NAACP Minneapolis President Nekima Levy-Pounds is calling on Park Board President Liz Wielinski to resign and apologize after having a heated exchange with her Wednesday at Park Board committee meeting in Loring Park.
When Levy-Pounds asked the Park Board for an opportunity to speak, Wielinski shouted at her: “No, I’m tired of this. You keep interrupting our meetings.”
Levy-Pounds fired back: “Don’t talk to me like I’m a slave.”
Wielinski responded: “I’m not talking to you like a slave. I’m talking to you like you’re a rude, interrupting person.”
Hashim Yonis captured the incident on video and posted it on Facebook.
Wielinksi later explained that the Park Board doesn’t take public testimony during its Committee of the Whole meetings.
“We have come to you in peace, time and time again, asking about the discriminatory practices of your Park Board,” Levy-Pounds said. “It’s been well documented that you have treated African Americans and other people of color who have worked for the Park Board in a separate and unequal manner.”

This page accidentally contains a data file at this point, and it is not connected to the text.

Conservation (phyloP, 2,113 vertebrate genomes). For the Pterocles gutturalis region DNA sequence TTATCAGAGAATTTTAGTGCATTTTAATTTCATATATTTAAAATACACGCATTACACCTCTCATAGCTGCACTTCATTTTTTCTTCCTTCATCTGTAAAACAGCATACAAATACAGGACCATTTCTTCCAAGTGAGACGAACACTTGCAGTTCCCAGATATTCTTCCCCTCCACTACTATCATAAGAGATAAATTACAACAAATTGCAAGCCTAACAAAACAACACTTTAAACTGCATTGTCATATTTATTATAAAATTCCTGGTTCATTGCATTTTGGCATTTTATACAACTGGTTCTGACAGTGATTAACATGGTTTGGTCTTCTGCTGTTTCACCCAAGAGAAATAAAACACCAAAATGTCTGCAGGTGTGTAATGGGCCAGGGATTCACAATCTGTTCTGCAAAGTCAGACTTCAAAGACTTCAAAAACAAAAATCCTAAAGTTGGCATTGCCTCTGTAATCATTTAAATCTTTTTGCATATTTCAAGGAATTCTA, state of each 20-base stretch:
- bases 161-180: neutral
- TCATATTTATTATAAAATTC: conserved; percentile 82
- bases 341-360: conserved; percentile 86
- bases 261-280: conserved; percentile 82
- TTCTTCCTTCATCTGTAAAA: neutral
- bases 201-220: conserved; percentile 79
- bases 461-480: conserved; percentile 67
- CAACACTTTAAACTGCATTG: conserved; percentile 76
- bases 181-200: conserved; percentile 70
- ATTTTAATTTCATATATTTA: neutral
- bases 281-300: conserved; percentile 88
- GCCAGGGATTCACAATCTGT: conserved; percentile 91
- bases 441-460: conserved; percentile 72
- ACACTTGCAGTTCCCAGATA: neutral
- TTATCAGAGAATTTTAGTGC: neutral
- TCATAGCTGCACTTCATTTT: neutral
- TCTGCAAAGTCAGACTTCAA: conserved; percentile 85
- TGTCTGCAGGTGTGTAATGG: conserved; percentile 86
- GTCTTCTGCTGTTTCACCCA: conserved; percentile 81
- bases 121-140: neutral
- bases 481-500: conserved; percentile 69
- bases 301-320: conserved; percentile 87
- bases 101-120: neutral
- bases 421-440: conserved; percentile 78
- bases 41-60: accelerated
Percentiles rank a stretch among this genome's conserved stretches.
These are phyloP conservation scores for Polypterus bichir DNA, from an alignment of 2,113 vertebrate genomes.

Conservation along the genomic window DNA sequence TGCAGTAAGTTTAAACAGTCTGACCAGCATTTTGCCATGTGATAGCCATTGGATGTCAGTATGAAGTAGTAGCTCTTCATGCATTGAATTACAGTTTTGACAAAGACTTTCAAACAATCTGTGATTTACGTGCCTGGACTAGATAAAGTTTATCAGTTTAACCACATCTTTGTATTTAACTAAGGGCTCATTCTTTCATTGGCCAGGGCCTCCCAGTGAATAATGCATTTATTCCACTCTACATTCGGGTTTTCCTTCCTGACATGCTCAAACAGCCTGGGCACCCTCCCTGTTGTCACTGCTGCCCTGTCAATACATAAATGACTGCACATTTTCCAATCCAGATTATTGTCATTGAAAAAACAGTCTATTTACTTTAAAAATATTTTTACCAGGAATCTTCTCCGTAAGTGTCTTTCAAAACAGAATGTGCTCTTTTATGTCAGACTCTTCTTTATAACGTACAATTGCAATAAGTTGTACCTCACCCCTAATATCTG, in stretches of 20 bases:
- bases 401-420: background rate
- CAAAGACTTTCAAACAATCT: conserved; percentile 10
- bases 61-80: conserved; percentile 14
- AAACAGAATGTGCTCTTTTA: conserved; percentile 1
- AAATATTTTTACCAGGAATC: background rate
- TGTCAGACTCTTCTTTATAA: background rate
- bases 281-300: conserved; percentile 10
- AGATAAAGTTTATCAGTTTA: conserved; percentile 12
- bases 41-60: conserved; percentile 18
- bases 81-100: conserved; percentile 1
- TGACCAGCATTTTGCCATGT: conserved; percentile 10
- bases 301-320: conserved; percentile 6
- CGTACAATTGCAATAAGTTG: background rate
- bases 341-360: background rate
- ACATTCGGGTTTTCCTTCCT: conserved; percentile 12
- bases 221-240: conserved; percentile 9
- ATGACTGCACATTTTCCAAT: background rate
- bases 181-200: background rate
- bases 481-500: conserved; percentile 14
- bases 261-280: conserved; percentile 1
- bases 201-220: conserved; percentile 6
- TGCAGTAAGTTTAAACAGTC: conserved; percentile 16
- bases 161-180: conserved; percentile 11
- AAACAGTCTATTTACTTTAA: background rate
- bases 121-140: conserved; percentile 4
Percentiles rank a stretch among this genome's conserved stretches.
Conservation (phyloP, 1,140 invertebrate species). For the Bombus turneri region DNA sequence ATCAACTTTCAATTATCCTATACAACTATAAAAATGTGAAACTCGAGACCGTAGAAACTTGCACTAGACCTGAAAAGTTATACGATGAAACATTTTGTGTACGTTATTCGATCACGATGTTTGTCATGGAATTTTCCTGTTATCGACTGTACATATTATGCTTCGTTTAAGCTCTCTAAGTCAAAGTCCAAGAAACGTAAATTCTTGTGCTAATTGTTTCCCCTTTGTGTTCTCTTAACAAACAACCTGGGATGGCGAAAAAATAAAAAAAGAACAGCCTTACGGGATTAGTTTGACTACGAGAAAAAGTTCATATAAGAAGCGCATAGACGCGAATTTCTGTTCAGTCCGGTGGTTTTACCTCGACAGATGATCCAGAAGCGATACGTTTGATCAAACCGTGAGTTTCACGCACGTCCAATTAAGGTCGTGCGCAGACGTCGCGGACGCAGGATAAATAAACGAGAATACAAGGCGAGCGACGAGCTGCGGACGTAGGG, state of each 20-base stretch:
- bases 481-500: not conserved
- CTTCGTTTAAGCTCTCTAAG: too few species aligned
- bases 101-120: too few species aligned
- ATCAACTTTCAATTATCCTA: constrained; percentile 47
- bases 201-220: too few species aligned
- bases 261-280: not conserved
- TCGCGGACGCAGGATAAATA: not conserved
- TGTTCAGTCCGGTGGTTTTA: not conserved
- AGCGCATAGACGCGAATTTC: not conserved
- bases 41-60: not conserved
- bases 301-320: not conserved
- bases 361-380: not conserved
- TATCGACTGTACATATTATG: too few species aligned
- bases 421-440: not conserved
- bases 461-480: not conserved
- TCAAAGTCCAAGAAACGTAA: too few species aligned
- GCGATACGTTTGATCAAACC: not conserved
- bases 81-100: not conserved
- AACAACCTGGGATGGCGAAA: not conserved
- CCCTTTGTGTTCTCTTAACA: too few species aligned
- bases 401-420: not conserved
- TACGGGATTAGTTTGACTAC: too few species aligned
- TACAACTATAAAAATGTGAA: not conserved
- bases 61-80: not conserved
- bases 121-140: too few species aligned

In a Facebook post, Levy-Pounds urged her supporters to join her in demanding an apology from Wielinski and asking her to step down. “We need to flood her office and email inbox to let her know that our community will not tolerate these issues,” she wrote.
Park Board Commissioner Brad Bourn, who represents southwest Minneapolis, criticized Wielinski’s behavior.
“As a Commissioner on the Minneapolis Park and Recreation Board, I’d like to publicly apologize to Nekima Levy-Pounds and the folks that took the time to attend our meeting last night (many for the first time) for the way they were treated,” he posted on his Facebook page. “… I was floored and embarrassed by how these folks were treated last night. The Park Board should be a welcoming place and we should all be embarrassed by this. No one who is trying to make our parks better for everyone in Minneapolis deserves to be treated this way. I think the fact that this video has been viewed thousands of times in less about 12 hours shows how unacceptable this behavior was.”
Wielinksi did not return a phone call seeking comment Friday.
Wielinski and Park Board Superintendent Jayne Miller outlined the park system’s commitment to equity in a recent letter to the City Council ahead of a major vote approving an $800 million, 20-year funding plan for the neighborhood parks and city streets.
The funding plan requires leaders to use a racial equity framework when determining priorities for street projects and neighborhood projects.